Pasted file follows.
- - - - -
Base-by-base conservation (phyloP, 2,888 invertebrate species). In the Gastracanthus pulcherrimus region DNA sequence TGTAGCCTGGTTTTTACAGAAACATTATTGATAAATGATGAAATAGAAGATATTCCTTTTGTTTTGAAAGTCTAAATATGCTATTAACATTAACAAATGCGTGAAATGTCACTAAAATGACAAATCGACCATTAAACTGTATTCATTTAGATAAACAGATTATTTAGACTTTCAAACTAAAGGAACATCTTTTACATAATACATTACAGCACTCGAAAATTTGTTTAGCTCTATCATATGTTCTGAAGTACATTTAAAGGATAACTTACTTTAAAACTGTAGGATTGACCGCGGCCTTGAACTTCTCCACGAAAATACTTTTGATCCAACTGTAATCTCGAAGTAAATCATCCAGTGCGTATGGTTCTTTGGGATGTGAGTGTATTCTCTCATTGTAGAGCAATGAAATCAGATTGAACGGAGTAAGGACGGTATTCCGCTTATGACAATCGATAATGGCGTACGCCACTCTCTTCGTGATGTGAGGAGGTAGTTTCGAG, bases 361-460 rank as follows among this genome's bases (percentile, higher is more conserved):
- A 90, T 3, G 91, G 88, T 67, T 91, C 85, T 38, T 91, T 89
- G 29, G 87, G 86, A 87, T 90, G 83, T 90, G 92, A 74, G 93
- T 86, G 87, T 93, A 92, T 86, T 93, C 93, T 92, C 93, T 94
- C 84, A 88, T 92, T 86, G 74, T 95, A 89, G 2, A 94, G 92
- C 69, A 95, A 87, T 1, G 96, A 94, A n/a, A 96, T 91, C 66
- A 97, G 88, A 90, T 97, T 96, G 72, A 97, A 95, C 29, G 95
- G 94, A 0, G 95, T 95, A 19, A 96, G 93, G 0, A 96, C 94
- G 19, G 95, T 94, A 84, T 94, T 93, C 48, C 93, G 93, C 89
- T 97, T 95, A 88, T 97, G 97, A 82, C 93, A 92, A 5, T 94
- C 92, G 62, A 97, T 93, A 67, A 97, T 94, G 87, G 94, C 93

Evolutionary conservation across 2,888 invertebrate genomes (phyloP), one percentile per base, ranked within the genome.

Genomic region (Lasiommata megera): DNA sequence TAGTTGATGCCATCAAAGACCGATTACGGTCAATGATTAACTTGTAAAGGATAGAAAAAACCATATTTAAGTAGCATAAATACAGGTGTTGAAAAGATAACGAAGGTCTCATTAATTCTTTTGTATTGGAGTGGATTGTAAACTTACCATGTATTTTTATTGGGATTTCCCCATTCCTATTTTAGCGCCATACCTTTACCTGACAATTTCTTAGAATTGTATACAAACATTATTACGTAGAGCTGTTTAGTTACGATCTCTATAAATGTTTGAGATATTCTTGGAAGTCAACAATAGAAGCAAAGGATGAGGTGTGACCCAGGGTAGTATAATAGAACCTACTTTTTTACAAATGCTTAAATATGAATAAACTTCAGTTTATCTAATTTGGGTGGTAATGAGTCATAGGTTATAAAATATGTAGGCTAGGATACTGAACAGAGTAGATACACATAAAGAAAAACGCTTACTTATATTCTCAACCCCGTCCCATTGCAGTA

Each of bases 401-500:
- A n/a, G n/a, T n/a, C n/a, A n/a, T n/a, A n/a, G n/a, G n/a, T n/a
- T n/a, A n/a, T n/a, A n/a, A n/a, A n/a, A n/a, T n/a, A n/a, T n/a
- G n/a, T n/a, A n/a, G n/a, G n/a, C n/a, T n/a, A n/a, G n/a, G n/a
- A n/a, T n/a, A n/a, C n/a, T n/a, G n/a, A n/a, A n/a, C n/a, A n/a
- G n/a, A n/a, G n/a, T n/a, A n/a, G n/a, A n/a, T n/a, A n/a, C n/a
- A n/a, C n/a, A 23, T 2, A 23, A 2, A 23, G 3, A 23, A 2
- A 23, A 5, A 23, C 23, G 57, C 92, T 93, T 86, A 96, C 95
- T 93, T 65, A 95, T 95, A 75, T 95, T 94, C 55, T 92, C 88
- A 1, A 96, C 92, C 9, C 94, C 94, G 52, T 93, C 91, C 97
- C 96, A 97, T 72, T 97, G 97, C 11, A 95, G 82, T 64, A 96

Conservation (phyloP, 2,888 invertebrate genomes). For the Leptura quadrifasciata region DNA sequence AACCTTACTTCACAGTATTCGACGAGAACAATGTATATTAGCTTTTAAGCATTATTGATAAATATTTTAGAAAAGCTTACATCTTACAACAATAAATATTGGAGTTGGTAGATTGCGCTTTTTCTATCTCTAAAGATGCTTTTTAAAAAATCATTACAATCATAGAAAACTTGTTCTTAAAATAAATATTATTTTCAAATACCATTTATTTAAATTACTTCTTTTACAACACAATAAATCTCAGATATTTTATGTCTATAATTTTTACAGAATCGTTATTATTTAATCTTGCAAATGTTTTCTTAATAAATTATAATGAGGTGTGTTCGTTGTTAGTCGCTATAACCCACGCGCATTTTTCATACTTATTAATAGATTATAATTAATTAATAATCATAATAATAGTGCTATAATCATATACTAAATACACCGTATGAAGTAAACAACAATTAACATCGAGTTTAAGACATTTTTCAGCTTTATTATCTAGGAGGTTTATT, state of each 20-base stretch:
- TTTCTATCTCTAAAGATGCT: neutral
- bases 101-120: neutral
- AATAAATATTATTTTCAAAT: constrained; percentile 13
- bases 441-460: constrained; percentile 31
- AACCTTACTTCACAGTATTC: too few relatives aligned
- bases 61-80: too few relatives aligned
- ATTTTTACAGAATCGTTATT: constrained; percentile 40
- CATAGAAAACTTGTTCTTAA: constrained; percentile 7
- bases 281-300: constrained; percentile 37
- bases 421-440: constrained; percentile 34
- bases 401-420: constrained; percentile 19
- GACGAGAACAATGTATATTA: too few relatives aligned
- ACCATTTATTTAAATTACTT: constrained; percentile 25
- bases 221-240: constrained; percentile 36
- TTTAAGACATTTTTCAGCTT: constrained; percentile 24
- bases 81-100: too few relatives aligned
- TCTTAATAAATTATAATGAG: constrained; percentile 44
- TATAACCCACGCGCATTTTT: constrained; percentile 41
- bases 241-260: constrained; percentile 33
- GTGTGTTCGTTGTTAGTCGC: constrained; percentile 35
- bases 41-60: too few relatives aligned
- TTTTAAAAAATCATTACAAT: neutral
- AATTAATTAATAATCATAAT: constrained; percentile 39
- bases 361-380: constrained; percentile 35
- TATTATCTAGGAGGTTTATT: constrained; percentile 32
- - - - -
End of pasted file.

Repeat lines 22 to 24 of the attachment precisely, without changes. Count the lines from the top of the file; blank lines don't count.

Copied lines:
- T 93, T 65, A 95, T 95, A 75, T 95, T 94, C 55, T 92, C 88
- A 1, A 96, C 92, C 9, C 94, C 94, G 52, T 93, C 91, C 97
- C 96, A 97, T 72, T 97, G 97, C 11, A 95, G 82, T 64, A 96